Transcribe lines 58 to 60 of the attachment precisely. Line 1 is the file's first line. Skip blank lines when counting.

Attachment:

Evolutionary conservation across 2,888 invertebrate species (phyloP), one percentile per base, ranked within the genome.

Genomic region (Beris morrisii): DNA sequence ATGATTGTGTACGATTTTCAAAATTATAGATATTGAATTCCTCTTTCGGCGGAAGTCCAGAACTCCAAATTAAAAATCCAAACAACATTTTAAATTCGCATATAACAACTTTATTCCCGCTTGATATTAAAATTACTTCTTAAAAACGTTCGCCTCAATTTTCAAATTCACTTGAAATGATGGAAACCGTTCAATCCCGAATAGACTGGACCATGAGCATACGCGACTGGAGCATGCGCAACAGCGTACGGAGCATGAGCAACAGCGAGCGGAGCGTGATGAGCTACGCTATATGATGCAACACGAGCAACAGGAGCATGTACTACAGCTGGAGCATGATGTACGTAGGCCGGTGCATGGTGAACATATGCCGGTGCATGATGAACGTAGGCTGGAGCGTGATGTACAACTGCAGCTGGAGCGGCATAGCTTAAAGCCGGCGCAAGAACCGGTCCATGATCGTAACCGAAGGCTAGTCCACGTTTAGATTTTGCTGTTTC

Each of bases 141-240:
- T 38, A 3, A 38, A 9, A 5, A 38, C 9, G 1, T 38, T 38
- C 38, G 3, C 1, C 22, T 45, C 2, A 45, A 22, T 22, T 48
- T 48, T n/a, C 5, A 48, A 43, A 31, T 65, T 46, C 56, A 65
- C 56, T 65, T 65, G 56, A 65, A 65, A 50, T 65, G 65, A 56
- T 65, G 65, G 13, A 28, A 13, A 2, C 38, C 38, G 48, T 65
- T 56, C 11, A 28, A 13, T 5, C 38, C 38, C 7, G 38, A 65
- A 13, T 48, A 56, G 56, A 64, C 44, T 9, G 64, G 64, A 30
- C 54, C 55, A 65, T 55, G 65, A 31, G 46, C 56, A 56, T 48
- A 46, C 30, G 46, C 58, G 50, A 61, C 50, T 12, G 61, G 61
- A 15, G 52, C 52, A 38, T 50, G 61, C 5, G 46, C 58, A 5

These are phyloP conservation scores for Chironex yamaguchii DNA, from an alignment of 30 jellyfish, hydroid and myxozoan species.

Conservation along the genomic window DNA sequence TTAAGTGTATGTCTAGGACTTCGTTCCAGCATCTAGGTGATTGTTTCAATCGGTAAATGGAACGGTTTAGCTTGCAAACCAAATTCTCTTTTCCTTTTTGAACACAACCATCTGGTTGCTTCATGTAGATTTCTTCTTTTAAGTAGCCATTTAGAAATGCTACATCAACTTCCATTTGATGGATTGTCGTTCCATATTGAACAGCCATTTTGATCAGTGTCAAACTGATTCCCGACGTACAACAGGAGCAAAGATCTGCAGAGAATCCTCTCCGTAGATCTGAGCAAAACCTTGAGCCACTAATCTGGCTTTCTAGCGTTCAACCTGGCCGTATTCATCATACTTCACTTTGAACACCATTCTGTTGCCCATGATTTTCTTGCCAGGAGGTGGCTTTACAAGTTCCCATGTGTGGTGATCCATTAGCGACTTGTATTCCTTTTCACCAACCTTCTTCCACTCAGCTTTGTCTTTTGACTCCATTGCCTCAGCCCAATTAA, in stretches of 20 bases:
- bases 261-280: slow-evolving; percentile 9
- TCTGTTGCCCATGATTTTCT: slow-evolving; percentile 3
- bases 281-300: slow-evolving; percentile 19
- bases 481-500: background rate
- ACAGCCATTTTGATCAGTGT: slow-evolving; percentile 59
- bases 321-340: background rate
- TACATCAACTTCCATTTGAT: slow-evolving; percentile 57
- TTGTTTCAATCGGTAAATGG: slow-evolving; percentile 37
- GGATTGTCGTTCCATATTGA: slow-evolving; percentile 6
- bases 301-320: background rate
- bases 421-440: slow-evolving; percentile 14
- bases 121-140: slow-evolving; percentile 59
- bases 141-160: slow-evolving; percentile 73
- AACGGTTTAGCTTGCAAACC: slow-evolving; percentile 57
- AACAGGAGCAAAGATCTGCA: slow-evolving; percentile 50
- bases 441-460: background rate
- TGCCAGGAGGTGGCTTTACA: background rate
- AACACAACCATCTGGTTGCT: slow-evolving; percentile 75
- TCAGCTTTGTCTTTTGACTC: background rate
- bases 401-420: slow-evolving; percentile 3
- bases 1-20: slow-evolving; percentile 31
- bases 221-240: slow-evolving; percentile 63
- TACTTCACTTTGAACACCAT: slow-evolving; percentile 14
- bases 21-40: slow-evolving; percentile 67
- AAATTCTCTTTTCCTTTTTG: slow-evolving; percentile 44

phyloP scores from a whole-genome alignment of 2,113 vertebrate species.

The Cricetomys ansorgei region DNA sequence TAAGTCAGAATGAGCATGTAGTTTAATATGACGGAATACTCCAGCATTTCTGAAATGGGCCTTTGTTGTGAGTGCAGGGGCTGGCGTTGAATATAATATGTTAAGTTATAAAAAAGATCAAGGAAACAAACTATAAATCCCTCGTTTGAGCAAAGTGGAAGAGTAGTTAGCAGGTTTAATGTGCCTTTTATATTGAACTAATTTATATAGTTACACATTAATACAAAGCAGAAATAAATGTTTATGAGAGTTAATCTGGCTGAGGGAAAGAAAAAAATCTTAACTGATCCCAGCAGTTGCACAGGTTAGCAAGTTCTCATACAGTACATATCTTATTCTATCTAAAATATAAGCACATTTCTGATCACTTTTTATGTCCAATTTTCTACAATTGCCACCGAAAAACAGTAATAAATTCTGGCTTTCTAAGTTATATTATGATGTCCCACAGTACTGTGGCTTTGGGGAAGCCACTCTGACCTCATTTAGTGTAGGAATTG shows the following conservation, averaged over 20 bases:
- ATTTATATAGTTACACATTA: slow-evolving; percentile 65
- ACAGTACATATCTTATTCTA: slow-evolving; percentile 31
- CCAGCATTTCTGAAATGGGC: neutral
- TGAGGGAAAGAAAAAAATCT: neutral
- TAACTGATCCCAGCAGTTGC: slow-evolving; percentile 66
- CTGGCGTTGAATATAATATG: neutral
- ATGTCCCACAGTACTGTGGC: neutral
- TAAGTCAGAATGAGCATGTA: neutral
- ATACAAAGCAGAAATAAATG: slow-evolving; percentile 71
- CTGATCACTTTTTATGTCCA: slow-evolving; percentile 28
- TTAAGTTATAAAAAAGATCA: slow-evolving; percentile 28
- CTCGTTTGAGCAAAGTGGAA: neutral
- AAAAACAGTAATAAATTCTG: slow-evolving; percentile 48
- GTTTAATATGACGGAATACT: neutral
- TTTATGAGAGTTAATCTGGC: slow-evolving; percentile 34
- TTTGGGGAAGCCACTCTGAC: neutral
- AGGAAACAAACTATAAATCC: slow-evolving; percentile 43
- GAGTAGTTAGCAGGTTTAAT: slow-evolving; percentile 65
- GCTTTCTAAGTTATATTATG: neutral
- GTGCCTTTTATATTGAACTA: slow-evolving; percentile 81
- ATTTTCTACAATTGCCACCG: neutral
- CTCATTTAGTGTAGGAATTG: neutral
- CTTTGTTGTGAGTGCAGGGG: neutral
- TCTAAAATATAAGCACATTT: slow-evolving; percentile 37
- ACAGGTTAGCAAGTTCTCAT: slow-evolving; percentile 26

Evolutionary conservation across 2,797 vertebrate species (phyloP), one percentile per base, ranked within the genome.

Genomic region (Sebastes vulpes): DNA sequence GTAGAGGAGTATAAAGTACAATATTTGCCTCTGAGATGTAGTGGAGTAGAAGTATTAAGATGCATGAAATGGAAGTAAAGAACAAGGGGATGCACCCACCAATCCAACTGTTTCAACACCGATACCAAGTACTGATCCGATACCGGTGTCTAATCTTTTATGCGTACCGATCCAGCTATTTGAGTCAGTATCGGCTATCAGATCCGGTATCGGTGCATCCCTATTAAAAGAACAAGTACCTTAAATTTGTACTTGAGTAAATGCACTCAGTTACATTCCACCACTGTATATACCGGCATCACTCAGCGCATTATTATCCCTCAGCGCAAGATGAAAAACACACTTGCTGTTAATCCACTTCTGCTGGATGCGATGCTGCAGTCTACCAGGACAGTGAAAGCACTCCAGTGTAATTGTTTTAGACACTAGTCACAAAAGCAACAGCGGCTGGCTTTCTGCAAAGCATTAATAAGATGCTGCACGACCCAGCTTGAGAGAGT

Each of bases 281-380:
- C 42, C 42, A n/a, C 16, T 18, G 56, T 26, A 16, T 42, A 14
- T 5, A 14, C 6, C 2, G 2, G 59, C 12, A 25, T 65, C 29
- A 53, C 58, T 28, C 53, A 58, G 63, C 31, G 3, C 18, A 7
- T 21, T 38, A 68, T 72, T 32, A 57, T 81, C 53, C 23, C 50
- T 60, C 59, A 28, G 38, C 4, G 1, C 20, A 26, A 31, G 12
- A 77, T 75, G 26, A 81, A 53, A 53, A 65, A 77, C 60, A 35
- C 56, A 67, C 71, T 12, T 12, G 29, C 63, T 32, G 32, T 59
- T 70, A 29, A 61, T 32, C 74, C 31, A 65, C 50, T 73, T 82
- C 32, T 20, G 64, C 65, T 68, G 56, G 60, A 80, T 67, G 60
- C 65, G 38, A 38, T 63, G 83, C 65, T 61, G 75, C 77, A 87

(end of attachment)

- TTTGGGGAAGCCACTCTGAC: neutral
- AGGAAACAAACTATAAATCC: slow-evolving; percentile 43
- GAGTAGTTAGCAGGTTTAAT: slow-evolving; percentile 65